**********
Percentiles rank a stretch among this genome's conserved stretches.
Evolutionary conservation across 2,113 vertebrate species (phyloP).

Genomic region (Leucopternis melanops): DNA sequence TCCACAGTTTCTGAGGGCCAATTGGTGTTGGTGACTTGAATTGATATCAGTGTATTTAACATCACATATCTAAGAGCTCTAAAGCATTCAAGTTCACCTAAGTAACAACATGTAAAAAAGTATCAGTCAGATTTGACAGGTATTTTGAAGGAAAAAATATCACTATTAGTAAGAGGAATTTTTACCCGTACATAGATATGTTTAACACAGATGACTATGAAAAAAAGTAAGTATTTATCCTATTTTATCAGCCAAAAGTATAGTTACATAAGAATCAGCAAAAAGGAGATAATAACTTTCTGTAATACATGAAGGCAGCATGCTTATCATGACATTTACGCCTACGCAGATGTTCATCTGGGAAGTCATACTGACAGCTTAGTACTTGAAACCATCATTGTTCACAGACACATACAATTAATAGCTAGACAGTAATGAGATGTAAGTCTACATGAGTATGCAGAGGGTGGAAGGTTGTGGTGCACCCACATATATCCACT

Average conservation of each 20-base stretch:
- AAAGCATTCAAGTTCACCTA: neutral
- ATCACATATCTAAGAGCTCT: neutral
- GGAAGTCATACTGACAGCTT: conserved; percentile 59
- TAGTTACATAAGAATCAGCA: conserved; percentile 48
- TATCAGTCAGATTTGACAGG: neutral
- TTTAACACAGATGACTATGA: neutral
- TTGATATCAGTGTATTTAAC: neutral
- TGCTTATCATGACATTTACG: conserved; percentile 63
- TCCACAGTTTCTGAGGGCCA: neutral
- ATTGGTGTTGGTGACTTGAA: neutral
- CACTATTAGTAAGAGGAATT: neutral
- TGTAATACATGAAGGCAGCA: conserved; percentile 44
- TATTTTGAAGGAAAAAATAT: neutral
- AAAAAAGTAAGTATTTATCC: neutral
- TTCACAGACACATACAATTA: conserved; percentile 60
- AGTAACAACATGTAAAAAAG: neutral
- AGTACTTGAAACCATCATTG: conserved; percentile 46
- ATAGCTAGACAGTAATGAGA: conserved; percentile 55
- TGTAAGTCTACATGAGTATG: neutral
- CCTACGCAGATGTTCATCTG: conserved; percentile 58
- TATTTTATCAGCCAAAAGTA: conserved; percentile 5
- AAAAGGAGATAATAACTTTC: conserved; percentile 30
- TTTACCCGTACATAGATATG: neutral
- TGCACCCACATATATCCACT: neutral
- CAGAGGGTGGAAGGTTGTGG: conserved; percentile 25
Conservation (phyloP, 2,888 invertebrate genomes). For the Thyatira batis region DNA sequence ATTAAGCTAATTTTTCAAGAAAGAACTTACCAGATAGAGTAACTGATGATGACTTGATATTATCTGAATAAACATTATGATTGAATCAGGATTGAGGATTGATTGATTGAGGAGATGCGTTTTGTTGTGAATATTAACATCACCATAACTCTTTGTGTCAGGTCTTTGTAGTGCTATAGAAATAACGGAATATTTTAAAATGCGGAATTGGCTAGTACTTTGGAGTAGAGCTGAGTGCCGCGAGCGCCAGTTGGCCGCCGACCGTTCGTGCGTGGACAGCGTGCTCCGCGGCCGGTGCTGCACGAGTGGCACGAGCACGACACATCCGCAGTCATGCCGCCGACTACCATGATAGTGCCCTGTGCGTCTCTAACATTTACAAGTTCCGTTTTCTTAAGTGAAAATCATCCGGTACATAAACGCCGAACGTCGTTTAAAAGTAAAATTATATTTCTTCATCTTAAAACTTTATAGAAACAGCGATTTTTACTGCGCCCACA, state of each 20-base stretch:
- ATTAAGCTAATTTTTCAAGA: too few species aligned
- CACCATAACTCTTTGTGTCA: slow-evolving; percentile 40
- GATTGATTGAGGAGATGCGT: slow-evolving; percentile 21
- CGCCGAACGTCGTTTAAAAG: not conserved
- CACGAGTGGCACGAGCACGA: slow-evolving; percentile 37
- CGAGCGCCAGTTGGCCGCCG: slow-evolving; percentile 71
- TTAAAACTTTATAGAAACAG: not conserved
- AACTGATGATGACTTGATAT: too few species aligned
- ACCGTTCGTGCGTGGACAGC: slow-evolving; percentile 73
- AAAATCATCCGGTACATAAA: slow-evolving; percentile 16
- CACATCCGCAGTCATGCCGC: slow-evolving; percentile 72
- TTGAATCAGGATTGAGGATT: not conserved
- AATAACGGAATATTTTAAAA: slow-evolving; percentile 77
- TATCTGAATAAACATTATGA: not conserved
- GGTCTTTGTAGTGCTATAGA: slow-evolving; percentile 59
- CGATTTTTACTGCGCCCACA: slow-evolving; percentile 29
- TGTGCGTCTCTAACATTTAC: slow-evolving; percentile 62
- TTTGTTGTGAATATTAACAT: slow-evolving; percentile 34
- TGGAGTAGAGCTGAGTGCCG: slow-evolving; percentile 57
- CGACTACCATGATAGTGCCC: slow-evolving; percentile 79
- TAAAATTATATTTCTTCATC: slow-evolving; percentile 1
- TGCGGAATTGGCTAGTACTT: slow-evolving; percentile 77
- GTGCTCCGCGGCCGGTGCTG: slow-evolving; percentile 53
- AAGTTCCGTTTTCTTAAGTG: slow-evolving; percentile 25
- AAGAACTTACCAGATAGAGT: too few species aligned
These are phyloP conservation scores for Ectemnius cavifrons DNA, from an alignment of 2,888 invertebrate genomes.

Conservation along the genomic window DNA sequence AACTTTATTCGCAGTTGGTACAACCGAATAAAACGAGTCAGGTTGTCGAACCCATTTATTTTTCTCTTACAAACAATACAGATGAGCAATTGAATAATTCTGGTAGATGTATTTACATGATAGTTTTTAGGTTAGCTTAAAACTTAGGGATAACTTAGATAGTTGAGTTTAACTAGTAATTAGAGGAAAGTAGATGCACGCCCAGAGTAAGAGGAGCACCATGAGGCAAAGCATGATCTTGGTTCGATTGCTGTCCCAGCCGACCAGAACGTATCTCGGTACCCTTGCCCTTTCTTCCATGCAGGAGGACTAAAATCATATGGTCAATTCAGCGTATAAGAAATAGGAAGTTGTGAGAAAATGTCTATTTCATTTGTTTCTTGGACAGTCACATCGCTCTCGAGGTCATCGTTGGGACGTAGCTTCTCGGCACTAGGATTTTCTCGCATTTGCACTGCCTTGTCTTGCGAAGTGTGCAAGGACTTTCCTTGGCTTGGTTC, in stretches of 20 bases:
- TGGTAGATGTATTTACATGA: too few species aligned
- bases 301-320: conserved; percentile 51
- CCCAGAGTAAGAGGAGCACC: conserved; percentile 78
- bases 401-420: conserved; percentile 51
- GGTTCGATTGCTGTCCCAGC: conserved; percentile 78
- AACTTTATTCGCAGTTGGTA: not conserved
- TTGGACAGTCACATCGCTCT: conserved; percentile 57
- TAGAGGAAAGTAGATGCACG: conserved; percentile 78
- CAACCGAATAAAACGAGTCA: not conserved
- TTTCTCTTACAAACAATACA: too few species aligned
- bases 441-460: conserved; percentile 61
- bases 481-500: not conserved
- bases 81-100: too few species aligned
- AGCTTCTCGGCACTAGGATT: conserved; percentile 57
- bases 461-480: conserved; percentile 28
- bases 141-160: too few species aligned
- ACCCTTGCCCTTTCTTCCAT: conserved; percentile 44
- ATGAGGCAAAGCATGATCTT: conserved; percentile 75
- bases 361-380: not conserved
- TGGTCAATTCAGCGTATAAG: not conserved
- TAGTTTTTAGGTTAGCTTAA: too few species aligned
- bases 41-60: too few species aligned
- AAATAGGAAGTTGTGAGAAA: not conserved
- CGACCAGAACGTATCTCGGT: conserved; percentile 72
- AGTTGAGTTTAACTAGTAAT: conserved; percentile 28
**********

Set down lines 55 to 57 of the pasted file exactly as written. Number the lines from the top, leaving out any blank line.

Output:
- AAGAACTTACCAGATAGAGT: too few species aligned
These are phyloP conservation scores for Ectemnius cavifrons DNA, from an alignment of 2,888 invertebrate genomes.

Conservation along the genomic window DNA sequence AACTTTATTCGCAGTTGGTACAACCGAATAAAACGAGTCAGGTTGTCGAACCCATTTATTTTTCTCTTACAAACAATACAGATGAGCAATTGAATAATTCTGGTAGATGTATTTACATGATAGTTTTTAGGTTAGCTTAAAACTTAGGGATAACTTAGATAGTTGAGTTTAACTAGTAATTAGAGGAAAGTAGATGCACGCCCAGAGTAAGAGGAGCACCATGAGGCAAAGCATGATCTTGGTTCGATTGCTGTCCCAGCCGACCAGAACGTATCTCGGTACCCTTGCCCTTTCTTCCATGCAGGAGGACTAAAATCATATGGTCAATTCAGCGTATAAGAAATAGGAAGTTGTGAGAAAATGTCTATTTCATTTGTTTCTTGGACAGTCACATCGCTCTCGAGGTCATCGTTGGGACGTAGCTTCTCGGCACTAGGATTTTCTCGCATTTGCACTGCCTTGTCTTGCGAAGTGTGCAAGGACTTTCCTTGGCTTGGTTC, in stretches of 20 bases: